But it was in the 2016–17 that Vazquez would go on to play an even bigger role. Players in the mould of Vazquez, the hardworking ones, putting their bodies on the line, putting in tackles until the final whistle can most of the times be perceived as mediocre. The truth however, cannot be any further away from that. Vazquez made 53 appearances for Real Madrid in 2016–17 season, most in the team. That, in a season when they won the La Liga and UCL. You simply don’t rack up that many appearances in a season, if you are mediocre. Heck, even some of the brilliant ones don’t manage to do that. Sure, more than half of these (32 out of 53) were from the bench, but what this stat shows is the reliability of Vazquez. He was fit for most of the season. Helped in closing out games when Real Madrid had a slender lead and needed bodies at the back and helped give the forwards a breather. These kind of intangibles cannot be shown using stats. What can be shown using stats are simple numbers like assists and goals. Surely, Vazquez lacks in that department but he isn’t bad as he’s portrayed to be. Of the players with at least 7 assists in the league in the 2016–17 season, Vazquez had the 11th best Assists/Minute ratio among all players in the top 5 leagues. Sure, most of those assists came against teams in the bottom half of the table but last I remember, you get 3 points for beating Sevilla, and 3 points for beating Levante or Leganes.

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Vazquez is in the mould of a traditional winger. The likes of these, Robben and Callejon haven’t fared well for Real Madrid. Zidane primarily used a
4–3–3 which would turn into 4–4–2 without the ball. As such, the winger’s task becomes assisting the fullback in defense. In attack, his primary task is playing in crosses for the striker. He has been decent, if not good at it. He provided 1.7 Accurate crosses/90 in La Liga 2016/17 with 31% accuracy. For reference, Kevin De Bruyne in this exhilarating 2019/20 season managed 2.1 Acc. Crosses/90 in Premier League with 27% accuracy. Not bad then, eh? Since we are on this topic, Vazquez had 51% cross accuracy in UCL 2017/18 (Played 10. Started 5).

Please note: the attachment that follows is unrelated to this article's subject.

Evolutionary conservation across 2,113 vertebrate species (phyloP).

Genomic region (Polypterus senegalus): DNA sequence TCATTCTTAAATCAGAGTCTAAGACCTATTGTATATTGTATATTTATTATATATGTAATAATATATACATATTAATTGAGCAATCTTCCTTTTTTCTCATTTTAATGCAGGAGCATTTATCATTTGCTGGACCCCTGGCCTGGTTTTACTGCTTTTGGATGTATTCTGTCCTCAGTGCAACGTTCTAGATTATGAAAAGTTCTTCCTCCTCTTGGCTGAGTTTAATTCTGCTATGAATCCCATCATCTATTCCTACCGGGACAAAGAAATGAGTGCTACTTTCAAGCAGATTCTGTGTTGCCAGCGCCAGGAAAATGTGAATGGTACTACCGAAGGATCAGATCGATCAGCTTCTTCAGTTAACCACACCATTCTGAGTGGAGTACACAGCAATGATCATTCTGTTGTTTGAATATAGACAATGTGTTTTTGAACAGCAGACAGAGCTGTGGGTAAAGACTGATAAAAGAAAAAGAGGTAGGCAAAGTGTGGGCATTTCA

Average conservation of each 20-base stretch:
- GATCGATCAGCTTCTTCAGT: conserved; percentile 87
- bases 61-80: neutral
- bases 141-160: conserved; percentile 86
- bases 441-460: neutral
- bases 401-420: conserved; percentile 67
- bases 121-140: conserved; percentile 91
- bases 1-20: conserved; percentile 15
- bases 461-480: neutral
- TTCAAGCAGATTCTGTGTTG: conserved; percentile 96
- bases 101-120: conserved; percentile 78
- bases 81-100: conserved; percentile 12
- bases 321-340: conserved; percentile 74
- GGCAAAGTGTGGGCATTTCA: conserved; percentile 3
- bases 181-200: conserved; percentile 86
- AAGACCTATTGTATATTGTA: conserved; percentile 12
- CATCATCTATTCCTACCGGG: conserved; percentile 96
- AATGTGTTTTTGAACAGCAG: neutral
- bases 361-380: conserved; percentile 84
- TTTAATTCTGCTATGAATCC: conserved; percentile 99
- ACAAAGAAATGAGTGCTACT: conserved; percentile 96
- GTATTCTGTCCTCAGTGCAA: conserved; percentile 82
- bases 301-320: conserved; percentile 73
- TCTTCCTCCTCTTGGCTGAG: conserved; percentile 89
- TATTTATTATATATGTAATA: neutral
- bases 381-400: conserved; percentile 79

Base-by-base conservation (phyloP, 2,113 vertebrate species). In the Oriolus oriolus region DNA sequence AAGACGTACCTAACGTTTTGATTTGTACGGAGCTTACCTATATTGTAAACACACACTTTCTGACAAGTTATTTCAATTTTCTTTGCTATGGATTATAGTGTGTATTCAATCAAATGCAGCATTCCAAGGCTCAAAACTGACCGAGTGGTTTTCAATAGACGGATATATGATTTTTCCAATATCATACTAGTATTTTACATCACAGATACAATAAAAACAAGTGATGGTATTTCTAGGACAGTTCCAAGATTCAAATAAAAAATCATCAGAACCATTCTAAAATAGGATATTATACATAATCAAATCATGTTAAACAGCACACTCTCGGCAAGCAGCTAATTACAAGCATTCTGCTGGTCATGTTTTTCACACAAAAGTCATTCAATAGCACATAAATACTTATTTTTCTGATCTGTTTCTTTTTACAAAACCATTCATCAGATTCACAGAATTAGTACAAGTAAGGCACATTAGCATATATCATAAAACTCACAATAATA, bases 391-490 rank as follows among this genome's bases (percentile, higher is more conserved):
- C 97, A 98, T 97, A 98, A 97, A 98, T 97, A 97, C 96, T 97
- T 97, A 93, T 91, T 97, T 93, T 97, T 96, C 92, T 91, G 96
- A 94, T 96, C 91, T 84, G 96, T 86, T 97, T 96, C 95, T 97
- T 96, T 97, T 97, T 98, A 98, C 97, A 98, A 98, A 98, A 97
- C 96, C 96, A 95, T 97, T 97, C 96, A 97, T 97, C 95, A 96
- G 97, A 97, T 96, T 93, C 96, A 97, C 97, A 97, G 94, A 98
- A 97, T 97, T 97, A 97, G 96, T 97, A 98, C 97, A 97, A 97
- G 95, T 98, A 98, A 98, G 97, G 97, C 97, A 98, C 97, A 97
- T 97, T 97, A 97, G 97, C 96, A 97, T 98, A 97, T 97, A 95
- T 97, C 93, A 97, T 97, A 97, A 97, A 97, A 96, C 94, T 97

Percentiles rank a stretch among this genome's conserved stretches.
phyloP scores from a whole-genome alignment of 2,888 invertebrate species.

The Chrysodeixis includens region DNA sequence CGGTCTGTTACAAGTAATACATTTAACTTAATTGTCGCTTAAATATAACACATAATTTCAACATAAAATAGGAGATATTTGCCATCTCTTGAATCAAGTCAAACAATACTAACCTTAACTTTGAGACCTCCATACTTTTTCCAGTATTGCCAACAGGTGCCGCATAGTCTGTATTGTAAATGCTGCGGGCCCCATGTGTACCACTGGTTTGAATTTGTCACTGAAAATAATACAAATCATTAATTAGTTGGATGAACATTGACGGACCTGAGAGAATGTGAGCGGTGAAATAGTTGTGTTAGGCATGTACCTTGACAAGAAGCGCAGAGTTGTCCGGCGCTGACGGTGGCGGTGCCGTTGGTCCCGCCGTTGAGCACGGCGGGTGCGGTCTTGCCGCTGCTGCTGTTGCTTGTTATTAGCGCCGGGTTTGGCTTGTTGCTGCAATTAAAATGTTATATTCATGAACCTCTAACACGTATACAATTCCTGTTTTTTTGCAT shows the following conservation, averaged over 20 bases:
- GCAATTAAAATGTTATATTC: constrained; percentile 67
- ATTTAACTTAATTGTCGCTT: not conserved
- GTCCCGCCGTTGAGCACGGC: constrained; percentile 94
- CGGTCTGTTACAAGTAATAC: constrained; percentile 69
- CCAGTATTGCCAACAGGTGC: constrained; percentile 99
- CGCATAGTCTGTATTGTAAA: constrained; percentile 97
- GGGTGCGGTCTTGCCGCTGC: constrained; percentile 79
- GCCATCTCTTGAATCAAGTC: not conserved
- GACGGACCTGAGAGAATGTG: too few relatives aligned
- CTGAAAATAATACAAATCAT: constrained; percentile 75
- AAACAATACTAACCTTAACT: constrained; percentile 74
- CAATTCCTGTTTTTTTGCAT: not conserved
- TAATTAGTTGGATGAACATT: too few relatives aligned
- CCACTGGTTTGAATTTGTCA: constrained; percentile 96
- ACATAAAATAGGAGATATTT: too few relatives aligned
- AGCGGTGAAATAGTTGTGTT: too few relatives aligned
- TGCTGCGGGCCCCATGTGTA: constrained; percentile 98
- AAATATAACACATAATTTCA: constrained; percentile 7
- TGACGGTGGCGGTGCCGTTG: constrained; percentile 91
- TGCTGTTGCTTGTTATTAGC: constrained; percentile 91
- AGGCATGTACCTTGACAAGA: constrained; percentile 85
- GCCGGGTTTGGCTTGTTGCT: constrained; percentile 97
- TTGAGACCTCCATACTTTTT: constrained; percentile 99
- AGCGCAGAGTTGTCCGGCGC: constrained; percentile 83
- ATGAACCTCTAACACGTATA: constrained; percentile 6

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Another reason why he was used so frequently was his ball retention ability. He has rarely dropped below 80 in SmarterScout’s ball retention metric (range 0–100). He also draws fouls frequently. Its a valuable quality to have in a player and Vazquez is surprisingly good at it.
Also rarely appreciated trait is his ability to create shots, and thus goals for himself and his teammates.

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Vazquez had the 3rd best SCA/90 in LaLiga 2017–18. Source:

Santiago Bernabeu. UCL quarterfinals. Juventus has just scored on the hour mark to wipe out the 3 goal advantage from the first leg. 3–3 on aggregate. Whoever scores next, advances. No more goals in the next 30 minutes. 3 minutes of stoppage time. Into the third minute now. All set to run into ET. Toni Kroos with the ball. Crosses into the box. Cristiano, leaping in the air. Wins the header., angle’s too tight though. The ball falls in the 6 yard box. A white jersey appears. Time’s running out. There isn’t much time to think. The young lad shields the ball from Benatia. Shoved. On the floor. Contact, just enough of it. Whistle. Penalty. Ronaldo scores. Madrid into the semifinals.